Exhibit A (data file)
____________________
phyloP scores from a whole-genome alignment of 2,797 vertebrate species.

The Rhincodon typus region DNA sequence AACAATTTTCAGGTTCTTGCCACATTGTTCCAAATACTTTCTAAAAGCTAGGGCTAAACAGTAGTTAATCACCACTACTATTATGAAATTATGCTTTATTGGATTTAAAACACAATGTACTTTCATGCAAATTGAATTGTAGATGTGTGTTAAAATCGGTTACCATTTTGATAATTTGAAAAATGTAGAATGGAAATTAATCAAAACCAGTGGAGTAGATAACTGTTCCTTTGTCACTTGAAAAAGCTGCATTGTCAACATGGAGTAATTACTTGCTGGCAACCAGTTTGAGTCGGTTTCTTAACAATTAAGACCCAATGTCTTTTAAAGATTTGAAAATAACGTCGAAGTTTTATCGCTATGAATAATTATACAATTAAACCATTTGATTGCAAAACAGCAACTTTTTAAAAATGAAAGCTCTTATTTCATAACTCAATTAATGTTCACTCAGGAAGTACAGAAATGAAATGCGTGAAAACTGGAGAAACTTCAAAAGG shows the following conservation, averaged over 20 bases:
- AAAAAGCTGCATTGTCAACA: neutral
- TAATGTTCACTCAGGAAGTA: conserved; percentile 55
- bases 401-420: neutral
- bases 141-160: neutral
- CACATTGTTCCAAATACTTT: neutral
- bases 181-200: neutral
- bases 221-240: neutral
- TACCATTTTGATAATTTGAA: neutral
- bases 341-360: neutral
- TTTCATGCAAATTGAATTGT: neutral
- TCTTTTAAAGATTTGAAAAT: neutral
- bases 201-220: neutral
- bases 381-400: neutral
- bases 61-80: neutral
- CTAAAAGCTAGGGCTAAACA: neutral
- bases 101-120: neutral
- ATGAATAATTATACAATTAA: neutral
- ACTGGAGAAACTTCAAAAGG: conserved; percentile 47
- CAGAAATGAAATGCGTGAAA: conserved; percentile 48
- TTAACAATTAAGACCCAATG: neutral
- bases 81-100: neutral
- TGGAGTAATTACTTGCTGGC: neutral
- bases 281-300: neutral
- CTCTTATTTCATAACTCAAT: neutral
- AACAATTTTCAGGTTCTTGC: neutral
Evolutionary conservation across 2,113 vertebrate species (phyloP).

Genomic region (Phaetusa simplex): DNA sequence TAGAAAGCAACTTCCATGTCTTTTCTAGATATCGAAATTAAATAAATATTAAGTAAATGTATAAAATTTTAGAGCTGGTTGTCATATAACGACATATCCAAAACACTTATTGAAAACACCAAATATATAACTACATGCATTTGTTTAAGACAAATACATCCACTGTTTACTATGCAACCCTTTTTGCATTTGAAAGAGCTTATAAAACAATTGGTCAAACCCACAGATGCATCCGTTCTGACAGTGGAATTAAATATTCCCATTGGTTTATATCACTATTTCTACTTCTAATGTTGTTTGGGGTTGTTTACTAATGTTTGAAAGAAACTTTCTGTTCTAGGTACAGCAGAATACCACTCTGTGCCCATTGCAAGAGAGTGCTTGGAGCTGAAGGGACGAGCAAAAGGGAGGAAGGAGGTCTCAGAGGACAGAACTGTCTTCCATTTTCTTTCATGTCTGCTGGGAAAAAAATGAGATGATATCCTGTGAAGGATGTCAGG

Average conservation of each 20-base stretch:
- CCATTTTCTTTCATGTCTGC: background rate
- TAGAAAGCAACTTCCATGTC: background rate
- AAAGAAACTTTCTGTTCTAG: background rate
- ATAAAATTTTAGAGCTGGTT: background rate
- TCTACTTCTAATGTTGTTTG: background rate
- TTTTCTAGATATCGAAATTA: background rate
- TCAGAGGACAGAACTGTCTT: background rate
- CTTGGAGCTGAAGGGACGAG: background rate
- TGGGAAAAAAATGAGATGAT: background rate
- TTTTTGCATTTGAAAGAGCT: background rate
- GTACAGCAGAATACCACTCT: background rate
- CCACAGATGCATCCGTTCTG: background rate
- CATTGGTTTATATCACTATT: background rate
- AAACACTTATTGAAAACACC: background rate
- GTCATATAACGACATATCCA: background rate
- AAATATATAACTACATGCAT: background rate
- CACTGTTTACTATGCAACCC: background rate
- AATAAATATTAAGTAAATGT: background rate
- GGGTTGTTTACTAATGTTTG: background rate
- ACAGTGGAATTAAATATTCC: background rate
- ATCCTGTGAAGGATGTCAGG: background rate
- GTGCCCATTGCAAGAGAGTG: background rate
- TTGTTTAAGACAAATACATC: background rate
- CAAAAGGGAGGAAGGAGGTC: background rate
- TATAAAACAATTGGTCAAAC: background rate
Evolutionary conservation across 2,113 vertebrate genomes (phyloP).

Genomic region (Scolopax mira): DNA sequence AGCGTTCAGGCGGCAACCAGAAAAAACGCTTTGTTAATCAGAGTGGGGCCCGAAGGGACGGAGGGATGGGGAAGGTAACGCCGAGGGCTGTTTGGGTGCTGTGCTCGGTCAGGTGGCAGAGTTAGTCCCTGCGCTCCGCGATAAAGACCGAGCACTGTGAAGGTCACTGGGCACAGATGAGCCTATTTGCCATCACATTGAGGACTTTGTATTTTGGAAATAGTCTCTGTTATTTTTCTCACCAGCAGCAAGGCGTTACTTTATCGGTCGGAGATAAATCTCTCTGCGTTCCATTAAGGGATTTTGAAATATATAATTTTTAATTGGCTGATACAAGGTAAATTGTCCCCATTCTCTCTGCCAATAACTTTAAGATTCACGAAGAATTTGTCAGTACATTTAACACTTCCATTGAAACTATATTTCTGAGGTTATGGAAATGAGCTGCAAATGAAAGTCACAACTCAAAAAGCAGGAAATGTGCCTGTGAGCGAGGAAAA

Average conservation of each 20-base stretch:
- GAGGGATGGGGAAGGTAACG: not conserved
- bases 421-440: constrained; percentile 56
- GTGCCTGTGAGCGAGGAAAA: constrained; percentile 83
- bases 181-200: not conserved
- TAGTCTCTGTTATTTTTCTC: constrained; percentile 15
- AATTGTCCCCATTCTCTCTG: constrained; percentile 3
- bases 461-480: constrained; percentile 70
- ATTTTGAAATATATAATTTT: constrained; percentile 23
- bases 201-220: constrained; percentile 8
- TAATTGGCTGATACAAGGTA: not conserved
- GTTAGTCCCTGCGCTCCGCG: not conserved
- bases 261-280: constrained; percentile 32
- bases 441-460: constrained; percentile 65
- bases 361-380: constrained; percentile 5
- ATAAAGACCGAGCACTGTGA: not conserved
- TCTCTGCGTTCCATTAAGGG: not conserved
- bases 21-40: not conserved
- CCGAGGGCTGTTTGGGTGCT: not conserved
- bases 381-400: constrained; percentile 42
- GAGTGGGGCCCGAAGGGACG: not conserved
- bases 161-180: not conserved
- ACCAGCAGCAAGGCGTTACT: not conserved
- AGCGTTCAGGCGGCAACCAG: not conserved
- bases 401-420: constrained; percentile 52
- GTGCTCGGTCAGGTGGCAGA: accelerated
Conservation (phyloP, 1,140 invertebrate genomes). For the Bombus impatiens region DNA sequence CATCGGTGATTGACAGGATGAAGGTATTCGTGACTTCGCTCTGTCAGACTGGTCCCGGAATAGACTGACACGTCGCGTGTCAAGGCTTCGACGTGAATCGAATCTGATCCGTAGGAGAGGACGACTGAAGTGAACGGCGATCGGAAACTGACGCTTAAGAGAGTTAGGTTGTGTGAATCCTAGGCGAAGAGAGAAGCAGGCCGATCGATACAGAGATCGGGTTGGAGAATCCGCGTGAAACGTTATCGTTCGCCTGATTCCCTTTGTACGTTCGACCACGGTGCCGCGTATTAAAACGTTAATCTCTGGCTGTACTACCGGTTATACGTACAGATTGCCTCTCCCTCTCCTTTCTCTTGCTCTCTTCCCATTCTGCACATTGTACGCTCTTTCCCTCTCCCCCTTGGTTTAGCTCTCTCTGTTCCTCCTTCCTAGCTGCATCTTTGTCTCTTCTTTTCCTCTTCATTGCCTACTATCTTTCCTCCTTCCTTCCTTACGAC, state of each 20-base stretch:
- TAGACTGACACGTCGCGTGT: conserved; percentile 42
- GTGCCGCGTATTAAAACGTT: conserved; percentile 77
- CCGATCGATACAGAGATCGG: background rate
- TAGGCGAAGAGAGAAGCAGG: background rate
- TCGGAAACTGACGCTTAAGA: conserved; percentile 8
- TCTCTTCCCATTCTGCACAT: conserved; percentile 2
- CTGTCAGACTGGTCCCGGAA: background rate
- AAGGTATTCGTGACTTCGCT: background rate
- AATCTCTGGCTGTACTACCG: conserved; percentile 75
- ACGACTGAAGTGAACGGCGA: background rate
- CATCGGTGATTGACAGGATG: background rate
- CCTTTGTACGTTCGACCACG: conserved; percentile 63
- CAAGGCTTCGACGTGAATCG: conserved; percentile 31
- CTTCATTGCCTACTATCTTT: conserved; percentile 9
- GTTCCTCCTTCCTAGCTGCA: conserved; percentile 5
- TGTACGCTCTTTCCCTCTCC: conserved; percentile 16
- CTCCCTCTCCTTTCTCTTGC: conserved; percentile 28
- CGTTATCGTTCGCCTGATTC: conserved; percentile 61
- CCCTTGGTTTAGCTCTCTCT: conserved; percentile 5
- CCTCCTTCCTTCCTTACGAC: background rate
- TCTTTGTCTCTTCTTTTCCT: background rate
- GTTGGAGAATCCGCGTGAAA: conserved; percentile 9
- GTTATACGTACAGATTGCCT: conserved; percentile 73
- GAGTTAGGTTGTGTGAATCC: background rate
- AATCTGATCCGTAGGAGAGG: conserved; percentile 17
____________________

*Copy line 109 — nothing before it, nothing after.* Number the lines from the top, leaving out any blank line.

- AATCTGATCCGTAGGAGAGG: conserved; percentile 17